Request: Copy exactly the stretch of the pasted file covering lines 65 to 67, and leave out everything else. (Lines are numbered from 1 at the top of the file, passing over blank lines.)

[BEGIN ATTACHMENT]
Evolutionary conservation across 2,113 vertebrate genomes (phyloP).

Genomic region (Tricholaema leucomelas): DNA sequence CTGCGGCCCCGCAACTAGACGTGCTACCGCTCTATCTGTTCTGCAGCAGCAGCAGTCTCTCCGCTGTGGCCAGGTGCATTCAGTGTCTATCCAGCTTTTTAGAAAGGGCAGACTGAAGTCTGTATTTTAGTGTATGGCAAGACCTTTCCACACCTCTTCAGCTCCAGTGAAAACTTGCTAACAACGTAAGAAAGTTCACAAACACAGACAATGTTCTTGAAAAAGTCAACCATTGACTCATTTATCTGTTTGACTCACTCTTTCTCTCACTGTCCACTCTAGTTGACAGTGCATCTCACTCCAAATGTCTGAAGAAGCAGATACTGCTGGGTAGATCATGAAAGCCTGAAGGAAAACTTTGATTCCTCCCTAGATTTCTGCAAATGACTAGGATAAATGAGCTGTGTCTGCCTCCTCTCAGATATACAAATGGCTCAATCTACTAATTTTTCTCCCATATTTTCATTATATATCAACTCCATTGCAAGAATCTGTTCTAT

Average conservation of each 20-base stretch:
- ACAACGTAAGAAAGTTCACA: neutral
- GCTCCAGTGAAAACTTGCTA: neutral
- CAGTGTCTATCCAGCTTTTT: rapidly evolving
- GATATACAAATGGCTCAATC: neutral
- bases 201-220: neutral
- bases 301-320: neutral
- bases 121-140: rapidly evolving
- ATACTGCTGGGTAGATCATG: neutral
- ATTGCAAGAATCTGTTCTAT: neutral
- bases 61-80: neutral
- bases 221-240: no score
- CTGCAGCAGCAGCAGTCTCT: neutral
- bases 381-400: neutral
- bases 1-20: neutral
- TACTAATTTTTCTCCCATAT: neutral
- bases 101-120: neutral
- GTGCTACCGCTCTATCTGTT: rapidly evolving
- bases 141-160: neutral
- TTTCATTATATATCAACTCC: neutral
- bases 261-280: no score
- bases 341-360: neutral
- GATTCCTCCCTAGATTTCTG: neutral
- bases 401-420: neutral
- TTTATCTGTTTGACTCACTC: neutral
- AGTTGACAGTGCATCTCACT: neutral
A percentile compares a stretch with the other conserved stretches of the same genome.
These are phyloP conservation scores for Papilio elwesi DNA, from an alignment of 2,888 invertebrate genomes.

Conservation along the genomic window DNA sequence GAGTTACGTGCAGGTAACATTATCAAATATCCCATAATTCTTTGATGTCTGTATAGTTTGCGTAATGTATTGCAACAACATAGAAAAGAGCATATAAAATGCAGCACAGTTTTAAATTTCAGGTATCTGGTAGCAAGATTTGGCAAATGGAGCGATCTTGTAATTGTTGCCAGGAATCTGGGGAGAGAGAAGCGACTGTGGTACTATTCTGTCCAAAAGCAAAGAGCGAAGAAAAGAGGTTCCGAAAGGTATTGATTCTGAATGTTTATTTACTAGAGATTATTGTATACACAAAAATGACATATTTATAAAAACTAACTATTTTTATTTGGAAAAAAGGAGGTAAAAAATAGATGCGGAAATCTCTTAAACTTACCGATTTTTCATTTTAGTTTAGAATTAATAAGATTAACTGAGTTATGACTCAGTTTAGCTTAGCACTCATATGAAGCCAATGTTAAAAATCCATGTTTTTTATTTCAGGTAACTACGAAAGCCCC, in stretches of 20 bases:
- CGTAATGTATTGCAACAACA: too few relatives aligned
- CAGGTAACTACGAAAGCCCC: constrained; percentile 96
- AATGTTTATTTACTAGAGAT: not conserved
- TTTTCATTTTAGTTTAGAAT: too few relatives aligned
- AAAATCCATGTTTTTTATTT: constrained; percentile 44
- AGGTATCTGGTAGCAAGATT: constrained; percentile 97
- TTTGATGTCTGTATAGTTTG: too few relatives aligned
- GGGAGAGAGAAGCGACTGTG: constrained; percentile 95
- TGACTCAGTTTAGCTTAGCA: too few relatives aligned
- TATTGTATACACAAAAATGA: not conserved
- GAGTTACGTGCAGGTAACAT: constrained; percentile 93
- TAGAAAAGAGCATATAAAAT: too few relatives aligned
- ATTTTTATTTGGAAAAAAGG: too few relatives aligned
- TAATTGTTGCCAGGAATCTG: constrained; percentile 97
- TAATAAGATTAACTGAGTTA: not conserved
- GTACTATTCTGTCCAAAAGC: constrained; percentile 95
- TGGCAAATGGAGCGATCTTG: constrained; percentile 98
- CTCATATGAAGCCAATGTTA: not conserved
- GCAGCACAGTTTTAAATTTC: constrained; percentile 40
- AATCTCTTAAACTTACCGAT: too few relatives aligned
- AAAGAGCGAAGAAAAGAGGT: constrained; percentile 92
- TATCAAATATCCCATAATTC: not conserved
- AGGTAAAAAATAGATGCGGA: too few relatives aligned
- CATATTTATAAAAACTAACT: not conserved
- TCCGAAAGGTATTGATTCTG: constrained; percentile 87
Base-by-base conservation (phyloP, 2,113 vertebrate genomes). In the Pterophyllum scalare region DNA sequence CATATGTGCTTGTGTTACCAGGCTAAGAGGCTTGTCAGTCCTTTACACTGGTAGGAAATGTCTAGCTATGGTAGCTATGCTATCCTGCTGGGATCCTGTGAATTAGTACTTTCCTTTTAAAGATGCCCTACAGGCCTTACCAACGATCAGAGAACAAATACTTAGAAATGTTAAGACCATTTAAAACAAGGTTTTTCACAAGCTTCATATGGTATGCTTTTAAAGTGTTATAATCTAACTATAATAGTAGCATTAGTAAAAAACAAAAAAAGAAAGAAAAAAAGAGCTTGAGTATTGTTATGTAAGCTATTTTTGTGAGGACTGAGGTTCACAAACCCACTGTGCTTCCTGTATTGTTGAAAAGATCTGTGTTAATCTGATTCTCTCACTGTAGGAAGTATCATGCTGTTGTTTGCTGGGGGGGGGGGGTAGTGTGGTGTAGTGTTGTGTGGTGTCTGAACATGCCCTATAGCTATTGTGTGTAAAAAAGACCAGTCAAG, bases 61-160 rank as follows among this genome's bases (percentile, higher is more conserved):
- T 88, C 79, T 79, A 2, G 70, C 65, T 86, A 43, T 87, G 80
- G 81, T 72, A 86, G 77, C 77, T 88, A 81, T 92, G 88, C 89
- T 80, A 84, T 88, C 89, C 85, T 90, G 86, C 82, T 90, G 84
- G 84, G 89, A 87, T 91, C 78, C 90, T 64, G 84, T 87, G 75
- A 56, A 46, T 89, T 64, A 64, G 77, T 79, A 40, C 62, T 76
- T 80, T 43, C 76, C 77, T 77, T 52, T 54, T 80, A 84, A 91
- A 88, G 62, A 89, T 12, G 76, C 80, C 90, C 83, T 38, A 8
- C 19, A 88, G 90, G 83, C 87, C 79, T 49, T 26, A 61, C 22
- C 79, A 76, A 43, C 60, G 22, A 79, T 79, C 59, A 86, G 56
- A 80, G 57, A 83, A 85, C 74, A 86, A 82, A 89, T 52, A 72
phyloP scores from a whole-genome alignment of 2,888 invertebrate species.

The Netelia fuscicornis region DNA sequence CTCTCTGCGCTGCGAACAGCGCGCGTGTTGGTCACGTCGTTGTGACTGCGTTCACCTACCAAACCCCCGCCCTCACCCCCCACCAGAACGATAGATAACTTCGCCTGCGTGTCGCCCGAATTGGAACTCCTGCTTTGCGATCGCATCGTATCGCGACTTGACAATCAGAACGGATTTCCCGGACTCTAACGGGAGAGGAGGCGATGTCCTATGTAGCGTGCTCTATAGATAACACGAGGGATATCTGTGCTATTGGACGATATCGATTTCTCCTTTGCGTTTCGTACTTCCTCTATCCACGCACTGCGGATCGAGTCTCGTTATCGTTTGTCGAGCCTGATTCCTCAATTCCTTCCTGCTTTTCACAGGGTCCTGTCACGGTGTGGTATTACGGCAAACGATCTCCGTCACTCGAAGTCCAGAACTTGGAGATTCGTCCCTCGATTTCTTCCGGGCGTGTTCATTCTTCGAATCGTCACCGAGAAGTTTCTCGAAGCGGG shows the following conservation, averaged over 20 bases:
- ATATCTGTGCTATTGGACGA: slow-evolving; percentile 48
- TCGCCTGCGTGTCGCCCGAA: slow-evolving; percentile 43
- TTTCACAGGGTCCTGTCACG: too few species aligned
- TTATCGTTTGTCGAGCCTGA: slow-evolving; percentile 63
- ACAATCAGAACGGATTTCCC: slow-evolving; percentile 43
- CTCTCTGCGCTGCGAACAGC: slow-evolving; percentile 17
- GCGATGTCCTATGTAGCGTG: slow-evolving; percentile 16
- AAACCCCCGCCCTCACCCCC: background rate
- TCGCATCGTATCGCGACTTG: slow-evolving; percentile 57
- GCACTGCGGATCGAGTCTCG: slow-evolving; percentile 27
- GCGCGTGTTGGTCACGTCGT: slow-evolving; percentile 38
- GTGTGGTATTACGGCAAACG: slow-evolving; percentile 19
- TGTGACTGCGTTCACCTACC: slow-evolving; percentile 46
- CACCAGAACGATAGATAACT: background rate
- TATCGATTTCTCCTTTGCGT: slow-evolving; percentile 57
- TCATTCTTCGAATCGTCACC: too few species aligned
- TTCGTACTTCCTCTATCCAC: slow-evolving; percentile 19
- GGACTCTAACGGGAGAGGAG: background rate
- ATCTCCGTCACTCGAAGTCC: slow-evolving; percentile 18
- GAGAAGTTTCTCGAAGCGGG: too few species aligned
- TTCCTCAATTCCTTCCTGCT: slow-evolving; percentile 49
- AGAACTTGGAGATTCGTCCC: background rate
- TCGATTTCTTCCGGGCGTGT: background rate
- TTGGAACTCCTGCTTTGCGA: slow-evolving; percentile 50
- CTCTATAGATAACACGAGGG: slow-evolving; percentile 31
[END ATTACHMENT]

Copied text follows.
- C 19, A 88, G 90, G 83, C 87, C 79, T 49, T 26, A 61, C 22
- C 79, A 76, A 43, C 60, G 22, A 79, T 79, C 59, A 86, G 56
- A 80, G 57, A 83, A 85, C 74, A 86, A 82, A 89, T 52, A 72